Road Construction Next Million Miles

Assuming that we have reasonable expectations up front, what are some of the other problems that can hijack the schedule?

Objectives – Poor project objectives, as we discussed last week, is a huge potential problem. If you start with a missing or inadequate functional specification and a poor understanding of project, it is unlikely that you can develop a realistic project plan.

Optimism – I like to be guided by Murphy’s adage “Anything that can go wrong, will.” Many people think that it is safe to base their project estimates on “reasonable” effort estimates. But “reasonable” often becomes highly optimistic when adjusted by real world situations.

Stakeholder Involvement – First of all, you need to know who your “customers” are. If you are working for a large organization it might be difficult to determine who all the people are who have a stake in your project. If you are a consultant, this may be a bit easier. But after you identify them, the stakeholders must be involved. If they are not involved then you may be missing the important resources and information, and your project priority may suffer.

Skills – We are all smart, resourceful people. We all like to believe that we know, or can quickly learn, whatever we need to know to complete the project. But quite often there are many things we don’t know. And even more dangerous, there are things that we don’t even know that we don’t know.

Of course there are many other areas where you could go wrong – I’ll talk about them in future blogs. For now, maybe give some thought to these concepts and in a future blog we will talk about dealing with this first set of pitfalls.

Happy modeling!

Dave Sturrock
VP Products – Simio LLC

Project Objectives and Specifications – Driving your Customer to Success

Wednesday, June 11th, 2008

Most projects start with a concrete deliverable date, but often only a rough idea of what will be delivered and only a vague idea of how it will be done. But as the old saying goes “If you don’t know where you are going, how will you know when you get there?”

To start with, I’ve learned over the years that you need to know your stakeholders. Who is funding the project? Who is using the model and its results? Put yourself in their positions and determine what their concerns are and what they would like to see from this project. What is the real motivation for this project? How will they measure success? After all, they are the passenger(s) and it’s their desired destination.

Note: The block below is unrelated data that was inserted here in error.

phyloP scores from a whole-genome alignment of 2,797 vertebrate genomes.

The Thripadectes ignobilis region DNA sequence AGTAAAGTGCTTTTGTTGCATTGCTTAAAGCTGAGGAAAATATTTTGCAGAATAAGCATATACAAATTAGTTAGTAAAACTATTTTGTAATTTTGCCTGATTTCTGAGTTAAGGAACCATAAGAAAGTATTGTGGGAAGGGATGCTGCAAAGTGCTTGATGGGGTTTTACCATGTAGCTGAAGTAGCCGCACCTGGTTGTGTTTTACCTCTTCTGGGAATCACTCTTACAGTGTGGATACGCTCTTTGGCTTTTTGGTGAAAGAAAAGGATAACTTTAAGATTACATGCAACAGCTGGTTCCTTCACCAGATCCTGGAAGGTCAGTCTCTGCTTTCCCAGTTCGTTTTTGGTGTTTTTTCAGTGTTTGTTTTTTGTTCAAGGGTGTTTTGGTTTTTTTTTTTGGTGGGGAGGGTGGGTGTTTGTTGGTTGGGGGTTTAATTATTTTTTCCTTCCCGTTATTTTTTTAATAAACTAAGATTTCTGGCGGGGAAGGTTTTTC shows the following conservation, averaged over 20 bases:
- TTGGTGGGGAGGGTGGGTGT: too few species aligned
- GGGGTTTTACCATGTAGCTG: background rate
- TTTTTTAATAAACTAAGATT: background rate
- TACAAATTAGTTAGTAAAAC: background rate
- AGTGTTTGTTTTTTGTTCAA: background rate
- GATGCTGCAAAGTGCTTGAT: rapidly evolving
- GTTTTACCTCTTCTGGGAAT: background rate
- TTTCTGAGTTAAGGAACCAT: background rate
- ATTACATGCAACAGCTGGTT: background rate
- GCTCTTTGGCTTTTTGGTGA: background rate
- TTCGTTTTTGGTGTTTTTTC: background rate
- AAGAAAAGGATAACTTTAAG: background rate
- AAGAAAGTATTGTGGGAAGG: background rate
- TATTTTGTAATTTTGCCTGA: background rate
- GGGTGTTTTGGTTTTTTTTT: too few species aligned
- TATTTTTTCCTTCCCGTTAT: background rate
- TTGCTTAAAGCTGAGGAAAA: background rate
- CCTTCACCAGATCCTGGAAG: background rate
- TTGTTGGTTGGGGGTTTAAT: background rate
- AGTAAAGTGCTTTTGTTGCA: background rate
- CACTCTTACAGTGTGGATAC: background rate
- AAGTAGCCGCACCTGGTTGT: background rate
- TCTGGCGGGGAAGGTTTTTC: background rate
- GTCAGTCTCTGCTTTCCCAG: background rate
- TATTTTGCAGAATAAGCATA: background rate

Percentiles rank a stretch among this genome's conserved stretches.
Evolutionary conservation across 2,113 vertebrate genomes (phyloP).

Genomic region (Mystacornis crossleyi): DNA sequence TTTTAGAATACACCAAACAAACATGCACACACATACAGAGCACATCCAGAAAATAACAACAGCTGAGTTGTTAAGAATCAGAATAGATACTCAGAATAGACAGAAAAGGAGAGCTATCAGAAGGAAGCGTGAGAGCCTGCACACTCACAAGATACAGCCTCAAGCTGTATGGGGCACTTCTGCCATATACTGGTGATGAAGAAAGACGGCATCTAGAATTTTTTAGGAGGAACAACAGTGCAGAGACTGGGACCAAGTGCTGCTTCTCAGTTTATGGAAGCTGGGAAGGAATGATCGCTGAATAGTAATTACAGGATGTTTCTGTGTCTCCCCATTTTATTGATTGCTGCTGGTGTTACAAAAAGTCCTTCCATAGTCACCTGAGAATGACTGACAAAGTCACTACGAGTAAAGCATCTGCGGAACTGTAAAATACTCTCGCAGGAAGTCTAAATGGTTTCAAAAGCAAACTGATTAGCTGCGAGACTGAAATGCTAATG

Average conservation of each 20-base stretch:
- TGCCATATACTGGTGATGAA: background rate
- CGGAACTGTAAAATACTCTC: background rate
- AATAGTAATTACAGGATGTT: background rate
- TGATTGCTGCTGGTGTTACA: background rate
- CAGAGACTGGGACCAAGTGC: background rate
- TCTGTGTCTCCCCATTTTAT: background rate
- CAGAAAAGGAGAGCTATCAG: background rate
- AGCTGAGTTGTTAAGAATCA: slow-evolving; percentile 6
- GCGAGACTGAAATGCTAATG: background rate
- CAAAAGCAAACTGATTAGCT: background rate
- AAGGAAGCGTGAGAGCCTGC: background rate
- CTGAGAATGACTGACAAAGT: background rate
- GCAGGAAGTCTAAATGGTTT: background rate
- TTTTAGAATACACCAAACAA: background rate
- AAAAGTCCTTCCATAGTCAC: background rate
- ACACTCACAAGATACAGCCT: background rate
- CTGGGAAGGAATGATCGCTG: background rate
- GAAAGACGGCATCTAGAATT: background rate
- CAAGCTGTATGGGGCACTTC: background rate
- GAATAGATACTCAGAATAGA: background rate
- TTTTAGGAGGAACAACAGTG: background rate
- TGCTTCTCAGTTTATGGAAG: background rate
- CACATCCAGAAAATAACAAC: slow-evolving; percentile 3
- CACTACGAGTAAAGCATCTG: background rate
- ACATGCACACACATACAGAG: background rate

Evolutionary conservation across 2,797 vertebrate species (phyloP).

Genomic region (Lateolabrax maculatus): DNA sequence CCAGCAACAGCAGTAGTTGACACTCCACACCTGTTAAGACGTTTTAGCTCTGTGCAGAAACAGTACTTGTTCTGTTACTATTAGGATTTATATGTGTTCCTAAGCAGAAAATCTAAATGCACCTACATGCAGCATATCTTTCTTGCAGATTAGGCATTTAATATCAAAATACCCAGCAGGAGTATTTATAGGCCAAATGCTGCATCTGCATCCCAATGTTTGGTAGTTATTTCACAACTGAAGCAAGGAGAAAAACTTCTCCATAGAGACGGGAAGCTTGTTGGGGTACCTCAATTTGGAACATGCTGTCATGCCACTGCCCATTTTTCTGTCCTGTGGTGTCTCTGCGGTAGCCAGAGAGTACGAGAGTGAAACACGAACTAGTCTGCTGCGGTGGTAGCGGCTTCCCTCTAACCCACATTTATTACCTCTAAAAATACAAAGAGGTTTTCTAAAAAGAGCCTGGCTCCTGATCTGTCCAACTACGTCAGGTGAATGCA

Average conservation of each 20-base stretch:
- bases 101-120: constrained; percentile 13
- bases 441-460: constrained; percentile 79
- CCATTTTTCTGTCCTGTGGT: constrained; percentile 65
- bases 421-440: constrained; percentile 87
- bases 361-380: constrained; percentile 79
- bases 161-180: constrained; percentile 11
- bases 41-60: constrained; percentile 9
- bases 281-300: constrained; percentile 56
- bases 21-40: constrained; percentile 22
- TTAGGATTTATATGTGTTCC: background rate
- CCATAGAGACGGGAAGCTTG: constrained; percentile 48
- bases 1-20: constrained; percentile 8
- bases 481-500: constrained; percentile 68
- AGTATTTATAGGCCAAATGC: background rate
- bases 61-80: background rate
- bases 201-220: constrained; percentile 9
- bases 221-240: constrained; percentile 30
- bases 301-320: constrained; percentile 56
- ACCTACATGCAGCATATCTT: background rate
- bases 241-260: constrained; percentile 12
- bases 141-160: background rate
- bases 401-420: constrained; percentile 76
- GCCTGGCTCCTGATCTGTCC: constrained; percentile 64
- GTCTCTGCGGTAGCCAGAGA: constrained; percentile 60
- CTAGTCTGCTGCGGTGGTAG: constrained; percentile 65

You need clear objectives as early as possible. In order to help find out what these are, you must ask these questions:

  • What do they want to evaluate or hope to prove? Short, concise goals are best.
  • What is the model scope? What system aspects must be considered?
  • How much detail is anticipated for various system aspects?
  • What input data do they anticipate being used and what is its availability?
  • How much experimentation will be required? Is optimization required?
  • In what form do they want results (detailed numbers, summaries, graphs, textual analysis, …)?
  • Do they want animation, and if so how will it be used? Animation for validation is often quite different than animations presented to a board of directors.
  • TIP: One way to enhance early clarity is to create a mockup of the desired final reports. Doing this as part of the specification phase can clarify many aspects of the project. Possible questions to ask would include: What items do they want to see? What alternatives should be compared? What statistical measures are they comfortable with?

    Getting lost before you even turn over the engine?

    Sometimes the desired project clarity is not there at the beginning. If this is the case, you are just fooling yourself if you plan the entire project including deliverables, resources, and date. Lack of early clarity is a key indicator that a project should be done in phases. I have found starting with a small prototype often helps clarify the big issues. Based on those prototype experiences, you might find that you can do a detailed plan for Phase 1 and a rough plan for any subsequent phases.

    An alternative approach is to start by doing a full functional specification. Some organizations spend the first 5-10% of anticipated project effort creating a functional specification. Your functional specification should describe all of the objectives discussed above in enough detail that the project approach and effort can be accurately estimated. While this effort may seem high, it generally pays off in a more robust, predictable project and deliverables.

    I plan on sharing more about functional specifications in a future blog. Until then, Happy Simulating…

    Dave Sturrock
    VP Products – Simio LLC

    Prove This

    Friday, May 23rd, 2008

    On my second professional model, now that I thought I was an expert 😉 , my manager came to me and said “Prove this…”. He had the very common situation where an associate wanted to make a major investment, but could not convince upper management. This is a perfect application for simulation – a model can provide objective information on which to base such a decision.

    This was a much better situation than my first experience. This time I had a motivated, involved stakeholder. I had a clear objective. I had important meaningful work. Life was good.

    For a while.